Published online Sep 21, 2018. doi: 10.3748/wjg.v24.i35.3965
Peer-review started: July 9, 2018
First decision: July 17, 2018
Revised: July 23, 2018
Accepted: August 1, 2018
Article in press: August 1, 2018
Published online: September 21, 2018
Esophageal carcinoma is a highly lethal cancer associated with high morbidity and mortality. Esophageal squamous cell carcinoma and esophageal adenocarcinoma are the two distinct histological types. There has been significant progress in endoscopic diagnosis and treatment of early stages of cancer using resection and ablation techniques, as shown in several trials in the recent past. Earlier detection of esophageal cancer and advances in treatment modalities have lead to improvement in the 5-year survival from 5% to about 20% in the past decade. Endoscopic eradication therapy is the preferred modality of treatment in cancer limited to mucosal layer of the esophagus as there is very low risk of lymph node metastasis, leading to high cure rates, low risk of recurrence and with few adverse effects. The most common adverse events seen are strictures, bleeding and rarely perforation which can be endoscopically managed. In patients with recurrent advanced disease or invasive tumor, esophagectomy with lymph node dissection remains the mainstay of treatment. There is debate on post-endoscopic surveillance with some studies suggesting closer follow up with upper endoscopy every 6 mo for the first 1-2 years and then annually for the 3 years while others recommending the appropriate action only if symptoms or other abnormalities develop. Overall, the field of endoscopic therapy is still evolving and focus should be placed on careful patient selection using a multidisciplinary approach.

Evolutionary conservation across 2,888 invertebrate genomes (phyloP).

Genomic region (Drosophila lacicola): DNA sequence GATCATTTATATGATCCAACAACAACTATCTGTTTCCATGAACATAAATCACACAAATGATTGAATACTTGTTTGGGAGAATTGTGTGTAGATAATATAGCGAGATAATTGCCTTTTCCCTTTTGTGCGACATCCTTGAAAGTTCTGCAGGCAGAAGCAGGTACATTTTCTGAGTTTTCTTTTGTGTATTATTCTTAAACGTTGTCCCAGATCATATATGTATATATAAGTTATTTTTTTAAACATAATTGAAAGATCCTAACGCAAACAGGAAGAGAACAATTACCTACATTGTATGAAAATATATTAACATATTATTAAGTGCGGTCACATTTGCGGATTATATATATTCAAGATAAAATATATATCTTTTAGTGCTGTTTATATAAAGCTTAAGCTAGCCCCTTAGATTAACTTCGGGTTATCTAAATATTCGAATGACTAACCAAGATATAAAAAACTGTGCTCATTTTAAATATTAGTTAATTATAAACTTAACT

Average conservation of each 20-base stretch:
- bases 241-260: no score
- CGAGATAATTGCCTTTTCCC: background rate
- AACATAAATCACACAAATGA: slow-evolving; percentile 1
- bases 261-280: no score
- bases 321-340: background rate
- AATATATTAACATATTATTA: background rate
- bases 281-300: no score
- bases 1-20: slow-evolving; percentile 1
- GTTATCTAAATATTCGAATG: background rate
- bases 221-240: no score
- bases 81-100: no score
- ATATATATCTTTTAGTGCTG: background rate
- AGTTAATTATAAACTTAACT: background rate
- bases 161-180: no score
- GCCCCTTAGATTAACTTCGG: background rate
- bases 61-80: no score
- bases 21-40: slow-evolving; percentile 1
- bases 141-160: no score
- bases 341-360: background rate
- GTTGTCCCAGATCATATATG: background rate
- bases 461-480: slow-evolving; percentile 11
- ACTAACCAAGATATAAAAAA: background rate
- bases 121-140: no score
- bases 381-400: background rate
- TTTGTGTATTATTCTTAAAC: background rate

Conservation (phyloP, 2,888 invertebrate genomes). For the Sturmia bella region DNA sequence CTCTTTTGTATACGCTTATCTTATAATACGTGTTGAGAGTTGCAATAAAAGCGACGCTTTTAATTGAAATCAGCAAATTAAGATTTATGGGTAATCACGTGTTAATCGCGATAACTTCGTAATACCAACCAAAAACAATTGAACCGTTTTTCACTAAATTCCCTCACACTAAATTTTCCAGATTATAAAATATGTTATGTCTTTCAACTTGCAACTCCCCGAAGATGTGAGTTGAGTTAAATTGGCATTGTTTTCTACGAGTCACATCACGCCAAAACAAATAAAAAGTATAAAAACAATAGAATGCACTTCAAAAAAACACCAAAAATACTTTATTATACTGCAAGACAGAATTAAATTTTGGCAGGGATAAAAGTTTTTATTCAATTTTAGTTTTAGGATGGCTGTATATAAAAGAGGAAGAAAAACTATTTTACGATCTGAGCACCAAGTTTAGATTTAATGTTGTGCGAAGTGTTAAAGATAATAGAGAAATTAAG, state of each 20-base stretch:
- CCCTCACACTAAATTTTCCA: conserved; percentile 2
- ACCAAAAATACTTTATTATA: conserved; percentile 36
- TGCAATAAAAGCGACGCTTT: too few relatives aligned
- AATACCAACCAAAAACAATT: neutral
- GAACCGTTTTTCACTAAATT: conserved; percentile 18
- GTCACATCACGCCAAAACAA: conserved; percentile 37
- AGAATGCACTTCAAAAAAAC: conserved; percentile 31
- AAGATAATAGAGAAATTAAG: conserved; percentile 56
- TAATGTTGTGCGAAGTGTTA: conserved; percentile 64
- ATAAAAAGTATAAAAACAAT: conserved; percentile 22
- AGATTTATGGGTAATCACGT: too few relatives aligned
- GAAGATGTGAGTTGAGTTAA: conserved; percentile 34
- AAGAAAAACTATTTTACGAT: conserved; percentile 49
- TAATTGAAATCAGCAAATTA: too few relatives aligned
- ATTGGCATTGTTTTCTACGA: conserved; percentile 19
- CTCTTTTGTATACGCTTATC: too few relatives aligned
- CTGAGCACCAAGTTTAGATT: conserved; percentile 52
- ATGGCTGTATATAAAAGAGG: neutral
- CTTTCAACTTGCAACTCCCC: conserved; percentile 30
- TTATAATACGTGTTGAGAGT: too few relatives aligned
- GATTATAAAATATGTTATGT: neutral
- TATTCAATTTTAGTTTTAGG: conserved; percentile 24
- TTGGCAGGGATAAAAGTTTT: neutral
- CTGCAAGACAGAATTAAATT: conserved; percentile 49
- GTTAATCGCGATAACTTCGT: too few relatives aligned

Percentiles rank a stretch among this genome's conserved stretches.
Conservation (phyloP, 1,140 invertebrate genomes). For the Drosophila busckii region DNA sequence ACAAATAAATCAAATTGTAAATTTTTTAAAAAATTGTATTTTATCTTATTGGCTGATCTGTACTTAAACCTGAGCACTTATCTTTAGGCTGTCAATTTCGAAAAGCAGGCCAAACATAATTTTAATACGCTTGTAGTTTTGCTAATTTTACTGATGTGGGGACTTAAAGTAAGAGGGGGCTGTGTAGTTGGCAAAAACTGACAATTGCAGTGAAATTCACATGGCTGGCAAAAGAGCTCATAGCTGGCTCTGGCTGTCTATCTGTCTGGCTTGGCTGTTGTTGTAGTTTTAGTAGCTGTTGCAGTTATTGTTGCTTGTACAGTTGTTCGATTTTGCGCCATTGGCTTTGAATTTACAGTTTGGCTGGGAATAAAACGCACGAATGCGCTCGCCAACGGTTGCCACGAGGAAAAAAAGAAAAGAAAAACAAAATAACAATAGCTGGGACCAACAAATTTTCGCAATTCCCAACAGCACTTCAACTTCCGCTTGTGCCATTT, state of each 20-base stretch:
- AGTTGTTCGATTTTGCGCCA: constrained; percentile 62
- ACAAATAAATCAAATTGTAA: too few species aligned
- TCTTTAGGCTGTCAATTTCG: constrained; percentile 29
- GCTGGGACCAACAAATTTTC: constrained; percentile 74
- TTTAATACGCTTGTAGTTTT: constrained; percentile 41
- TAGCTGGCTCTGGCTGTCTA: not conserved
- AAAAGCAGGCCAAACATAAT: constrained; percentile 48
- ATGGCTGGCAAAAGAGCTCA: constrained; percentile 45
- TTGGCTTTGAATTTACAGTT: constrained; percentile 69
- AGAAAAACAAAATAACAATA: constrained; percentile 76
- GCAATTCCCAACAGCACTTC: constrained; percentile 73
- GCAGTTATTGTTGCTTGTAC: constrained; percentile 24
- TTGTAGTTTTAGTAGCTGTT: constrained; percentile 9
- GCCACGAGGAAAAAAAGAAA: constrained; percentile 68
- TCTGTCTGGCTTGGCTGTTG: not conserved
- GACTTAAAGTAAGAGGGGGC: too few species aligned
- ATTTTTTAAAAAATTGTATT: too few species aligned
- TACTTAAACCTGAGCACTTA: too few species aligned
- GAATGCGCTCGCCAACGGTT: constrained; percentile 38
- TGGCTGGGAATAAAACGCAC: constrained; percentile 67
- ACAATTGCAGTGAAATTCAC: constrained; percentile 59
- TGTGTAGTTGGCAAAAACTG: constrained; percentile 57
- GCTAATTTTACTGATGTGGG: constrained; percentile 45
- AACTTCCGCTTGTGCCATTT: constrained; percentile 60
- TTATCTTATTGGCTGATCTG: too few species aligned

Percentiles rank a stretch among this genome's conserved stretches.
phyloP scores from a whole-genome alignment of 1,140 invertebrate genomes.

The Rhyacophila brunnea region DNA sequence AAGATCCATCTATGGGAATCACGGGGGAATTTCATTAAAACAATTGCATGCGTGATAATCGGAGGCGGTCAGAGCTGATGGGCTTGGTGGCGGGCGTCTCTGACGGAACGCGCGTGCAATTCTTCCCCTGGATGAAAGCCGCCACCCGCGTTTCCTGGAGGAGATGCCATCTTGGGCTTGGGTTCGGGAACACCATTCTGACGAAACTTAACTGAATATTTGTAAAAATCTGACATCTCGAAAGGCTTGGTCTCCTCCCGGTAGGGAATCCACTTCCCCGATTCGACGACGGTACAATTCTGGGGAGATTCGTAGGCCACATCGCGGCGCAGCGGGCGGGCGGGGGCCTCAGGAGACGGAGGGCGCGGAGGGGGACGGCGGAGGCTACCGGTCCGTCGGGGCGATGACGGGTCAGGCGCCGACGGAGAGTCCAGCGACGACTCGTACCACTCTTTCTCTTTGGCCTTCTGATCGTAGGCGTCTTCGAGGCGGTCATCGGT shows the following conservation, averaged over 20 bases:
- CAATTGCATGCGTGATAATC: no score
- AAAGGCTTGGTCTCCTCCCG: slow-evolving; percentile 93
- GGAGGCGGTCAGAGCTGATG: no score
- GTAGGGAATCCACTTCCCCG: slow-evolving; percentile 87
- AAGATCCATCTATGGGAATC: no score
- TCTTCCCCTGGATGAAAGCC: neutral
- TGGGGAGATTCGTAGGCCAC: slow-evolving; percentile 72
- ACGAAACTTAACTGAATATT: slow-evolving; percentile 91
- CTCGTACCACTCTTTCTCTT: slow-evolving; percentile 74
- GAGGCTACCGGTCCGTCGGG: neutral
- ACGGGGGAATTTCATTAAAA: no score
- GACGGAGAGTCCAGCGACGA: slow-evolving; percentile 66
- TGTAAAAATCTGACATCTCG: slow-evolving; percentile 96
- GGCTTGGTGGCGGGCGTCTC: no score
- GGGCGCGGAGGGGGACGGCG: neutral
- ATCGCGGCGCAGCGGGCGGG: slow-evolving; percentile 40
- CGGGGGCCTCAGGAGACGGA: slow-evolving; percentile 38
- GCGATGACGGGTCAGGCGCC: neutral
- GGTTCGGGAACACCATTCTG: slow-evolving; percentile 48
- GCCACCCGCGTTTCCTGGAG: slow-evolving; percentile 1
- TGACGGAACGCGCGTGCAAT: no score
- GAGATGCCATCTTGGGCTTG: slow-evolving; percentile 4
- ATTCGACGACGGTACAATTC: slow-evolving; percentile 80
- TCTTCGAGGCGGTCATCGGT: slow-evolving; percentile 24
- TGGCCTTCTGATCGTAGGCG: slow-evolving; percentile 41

Core tip: Endoscopic eradication therapy (EET) plays a pivotal role in the management of patients with early esophageal cancer who are at very low risk for lymph node metastases. The main advantage of EET over surgery is the lower morbidity and mortality rates with similar cure rates, five-year survival rates and better quality of life. These excellent outcomes are tempered by the need for multiple treatment sessions for complete eradication and risk of post eradication recurrences. Careful patient selection by a multidisciplinary approach and patient compliance are crucial for treatment success.